When I first began considering writing about Ambisonic field recordings, my thoughts immediately turned to John Leonard.

Readers may remember John from his interview in the “A Month of Field Recordists” series. In addition to his carefully recorded sound effects, John Leonard has been a pioneer in Ambisonic field recordings. He has followed the evolution of the format and has produced some of its best field recordings. While many people have begun recently using Ambisonic sound effects for 3D and VR platforms, John has vast experience using them differently: as soundtracks for his award-winning theatre sound productions.

I asked John if he would be interested in sharing his perspective on Ambisonic sound recordings with us. I was delighted when he agreed. What emerged was a fascinating look at John’s career, and a comprehensive description of the history and evolution of the Ambisonic format and its tools.

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Hello everyone. Today I’m sharing a quick note today about changes to the website. I will get to articles about ambisonics in a few days.

At the advice of our legal counsel, we’ve recently updated three pages here. We’re required by law to let you know about the changes 30 days before they take effect. So, today’s post is a brief notice about the changes:

  • Terms of Service – what we guarantee to provide, and what you agree to by using the website.
  • Copyright Notice – a statement that everything on the website is owned by Creative Field Recording.
  • Privacy Policy – how we use information on the website and how your info is protected.

In short, the pages clarify things and provide more detail. While the pages add much for text, they are done in the spirit of the previous pages.

If you have any questions about the changes, please don’t hesitate to contact me. I’d love to hear from you.

Paul Virostek
Owner, Creative Field Recording

You may have heard about it. Field recordists are experimenting with it. Microphones manufacturers are embracing it. Gaming studios are pushing it. Social media companies are discovering it. What is it?

It’s the Ambisonic field recording format. How does it work? What is it? What do sound pros have to say about it?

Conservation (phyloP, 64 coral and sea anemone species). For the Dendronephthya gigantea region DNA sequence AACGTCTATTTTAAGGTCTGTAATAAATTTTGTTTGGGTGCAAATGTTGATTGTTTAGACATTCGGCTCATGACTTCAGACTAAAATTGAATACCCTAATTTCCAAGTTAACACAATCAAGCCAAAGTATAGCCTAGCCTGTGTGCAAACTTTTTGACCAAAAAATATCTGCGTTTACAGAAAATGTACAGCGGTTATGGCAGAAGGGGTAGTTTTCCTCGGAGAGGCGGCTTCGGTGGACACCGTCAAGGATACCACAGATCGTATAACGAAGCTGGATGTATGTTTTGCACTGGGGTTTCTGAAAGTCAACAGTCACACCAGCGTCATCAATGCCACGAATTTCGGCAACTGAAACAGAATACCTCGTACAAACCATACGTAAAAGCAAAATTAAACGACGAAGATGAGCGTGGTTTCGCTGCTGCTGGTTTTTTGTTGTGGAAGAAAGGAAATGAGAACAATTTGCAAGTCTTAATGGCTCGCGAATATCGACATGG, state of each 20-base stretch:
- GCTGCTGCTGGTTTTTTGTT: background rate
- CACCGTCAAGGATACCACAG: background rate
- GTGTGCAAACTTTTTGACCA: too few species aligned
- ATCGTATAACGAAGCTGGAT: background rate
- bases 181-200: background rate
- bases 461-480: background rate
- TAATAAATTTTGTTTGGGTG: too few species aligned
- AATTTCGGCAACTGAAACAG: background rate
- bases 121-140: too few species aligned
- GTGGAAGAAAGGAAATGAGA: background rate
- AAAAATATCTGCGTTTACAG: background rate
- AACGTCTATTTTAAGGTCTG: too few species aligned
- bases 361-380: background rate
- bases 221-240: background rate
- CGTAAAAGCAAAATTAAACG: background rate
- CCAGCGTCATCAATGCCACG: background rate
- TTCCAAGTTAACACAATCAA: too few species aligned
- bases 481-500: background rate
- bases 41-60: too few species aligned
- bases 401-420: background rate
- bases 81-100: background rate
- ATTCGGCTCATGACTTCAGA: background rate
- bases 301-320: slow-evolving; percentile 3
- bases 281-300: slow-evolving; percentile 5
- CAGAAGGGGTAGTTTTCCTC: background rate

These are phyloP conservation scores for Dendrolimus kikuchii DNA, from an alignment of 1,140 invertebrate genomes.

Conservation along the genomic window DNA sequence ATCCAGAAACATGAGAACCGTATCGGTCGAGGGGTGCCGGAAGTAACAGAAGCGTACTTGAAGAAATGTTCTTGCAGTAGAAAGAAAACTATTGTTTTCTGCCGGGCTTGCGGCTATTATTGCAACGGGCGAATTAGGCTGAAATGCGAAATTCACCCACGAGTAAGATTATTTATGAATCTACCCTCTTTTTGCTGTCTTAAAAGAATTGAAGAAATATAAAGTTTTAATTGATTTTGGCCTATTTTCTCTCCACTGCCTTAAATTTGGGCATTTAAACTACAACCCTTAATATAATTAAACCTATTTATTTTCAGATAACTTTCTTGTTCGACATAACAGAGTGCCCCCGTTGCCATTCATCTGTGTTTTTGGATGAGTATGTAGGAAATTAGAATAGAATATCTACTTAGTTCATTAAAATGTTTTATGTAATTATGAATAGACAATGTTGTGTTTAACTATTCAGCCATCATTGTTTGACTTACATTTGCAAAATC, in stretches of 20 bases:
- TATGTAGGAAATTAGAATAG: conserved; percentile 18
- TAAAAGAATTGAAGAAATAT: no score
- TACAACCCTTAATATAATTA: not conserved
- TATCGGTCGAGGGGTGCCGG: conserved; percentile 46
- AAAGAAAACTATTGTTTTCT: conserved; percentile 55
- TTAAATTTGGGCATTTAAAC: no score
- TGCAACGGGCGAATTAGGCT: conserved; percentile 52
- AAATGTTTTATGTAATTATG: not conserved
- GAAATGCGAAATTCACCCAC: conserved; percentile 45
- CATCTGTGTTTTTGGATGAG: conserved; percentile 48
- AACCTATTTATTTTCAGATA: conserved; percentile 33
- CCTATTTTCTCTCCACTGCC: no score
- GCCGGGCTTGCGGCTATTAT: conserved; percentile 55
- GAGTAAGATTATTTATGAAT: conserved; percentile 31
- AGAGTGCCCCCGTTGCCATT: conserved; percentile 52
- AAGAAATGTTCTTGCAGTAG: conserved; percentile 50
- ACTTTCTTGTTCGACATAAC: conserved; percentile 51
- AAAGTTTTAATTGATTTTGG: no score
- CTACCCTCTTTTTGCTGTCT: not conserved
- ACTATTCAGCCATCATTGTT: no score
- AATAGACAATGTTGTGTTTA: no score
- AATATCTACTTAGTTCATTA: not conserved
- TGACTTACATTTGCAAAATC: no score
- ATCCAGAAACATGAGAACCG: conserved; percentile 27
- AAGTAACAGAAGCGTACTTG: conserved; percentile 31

This month will feature a brief series exploring the basics of the format. It will also feature interviews with some notable field recordists who are working with Ambisonic field recordings now. They’ll describe their experiences, share their tips, and their thoughts of the future of this format. To wrap up, I’ll share a final article with resources they’ve mentioned.

Let’s get started.

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I experienced a series of surprises while browsing my Twitter feed earlier last month. The first was an announcement of Todd-AO’s new dialogue noise reduction software, Absentia DX. The second was that it was produced by respected Hollywood sound supervisor and field recordist Rob Nokes. The third was that it was priced at $49.

Now, I have zero experience editing dialogue for feature films. So, why would this announcement intrigue me? Of course, I didn’t expect to be cutting dialogue. Instead, my first thought was: “can this work on field recordings?”

I emailed Nokes. I asked if it was possible to use Absentia with sound effects. He mentioned that his teams were already using it with Foley tracks. That was all I needed to know. I purchased and installed the software a half hour later.

How well does Absentia work with sound fx tracks? Will it improve troubled field recordings laced with buzz or noise? Does it have potential to rival iZotope RX’s noise reduction software at a tenth of the price? Can “Absentia DX” serve as “Absentia FX?”

In today’s post we will find out. In this “first look” article, we’ll see if a dialogue noise reduction tool can be hacked to help master damaged sound effects captured in the field.

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Last week I shared an unusual idea: recording door sound effects is the best way to increase your field recording skill.